Teen boys who describe themselves as very masculine and girls who see themselves as very feminine seem to be more likely to behave in ways that increase their cancer risk.
A study, led by researchers at Harvard School of Public Health, analyzed data from 9,435 young people in the Growing Up Today Study (GUTS).
They found that the most feminine teenage girls use tanning beds more frequently and are more likely to be physically inactive, while the most masculine teenage boys are more likely to use chewing tobacco and to smoke cigars.
Tobacco use, indoor tanning, and physical inactivity-all risk factors for cancer-are highly prevalent among young people in America. It's known that risk behavior differs according to gender: Boys are more likely to chew tobacco and smoke cigars, while girls are more likely to use tanning beds and be physically inactive.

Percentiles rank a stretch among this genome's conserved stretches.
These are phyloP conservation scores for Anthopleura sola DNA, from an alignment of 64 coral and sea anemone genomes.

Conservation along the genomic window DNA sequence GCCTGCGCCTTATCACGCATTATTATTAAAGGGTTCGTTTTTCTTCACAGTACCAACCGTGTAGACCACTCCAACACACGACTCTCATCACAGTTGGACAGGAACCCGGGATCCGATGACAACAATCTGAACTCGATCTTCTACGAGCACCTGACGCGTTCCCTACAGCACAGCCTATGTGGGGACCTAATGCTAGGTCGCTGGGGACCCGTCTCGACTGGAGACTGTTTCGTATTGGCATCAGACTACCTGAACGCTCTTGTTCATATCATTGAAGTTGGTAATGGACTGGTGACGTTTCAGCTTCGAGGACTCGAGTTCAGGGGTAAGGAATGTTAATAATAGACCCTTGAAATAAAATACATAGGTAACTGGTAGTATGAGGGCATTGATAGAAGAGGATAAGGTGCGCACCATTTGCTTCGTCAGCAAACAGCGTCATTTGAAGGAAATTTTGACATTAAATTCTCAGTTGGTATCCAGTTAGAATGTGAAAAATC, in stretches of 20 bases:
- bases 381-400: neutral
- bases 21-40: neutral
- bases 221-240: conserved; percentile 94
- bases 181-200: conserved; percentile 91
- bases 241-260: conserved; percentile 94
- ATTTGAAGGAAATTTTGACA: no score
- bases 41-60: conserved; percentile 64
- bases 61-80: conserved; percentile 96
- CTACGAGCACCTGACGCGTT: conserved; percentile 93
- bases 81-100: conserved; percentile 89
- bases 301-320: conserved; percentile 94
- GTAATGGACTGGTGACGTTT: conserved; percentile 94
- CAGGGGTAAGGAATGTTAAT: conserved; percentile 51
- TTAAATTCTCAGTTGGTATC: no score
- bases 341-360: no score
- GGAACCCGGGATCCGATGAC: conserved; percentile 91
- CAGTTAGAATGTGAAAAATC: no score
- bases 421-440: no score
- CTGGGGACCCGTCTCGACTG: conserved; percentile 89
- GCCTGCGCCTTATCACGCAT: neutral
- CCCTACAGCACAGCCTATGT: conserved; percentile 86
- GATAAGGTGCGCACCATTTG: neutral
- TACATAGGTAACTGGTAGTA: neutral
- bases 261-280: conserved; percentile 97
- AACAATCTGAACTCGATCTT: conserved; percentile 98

However, the least masculine boys and least feminine girls were more likely to smoke cigarettes.
"Engaging in risk behaviors in adolescence likely increases the risk of engaging in similar behaviors in adulthood," said senior author S. Bryn Austin, associate professor in the Department of Social and Behavioral Sciences at HSPH. "So it is important to focus on prevention during the teen years, challenging notions such as 'tanning makes one beautiful' or 'cigar smoking and chewing tobacco is rugged or manly.'"
The study appears online in the current issue of the Journal of Adolescent Health.
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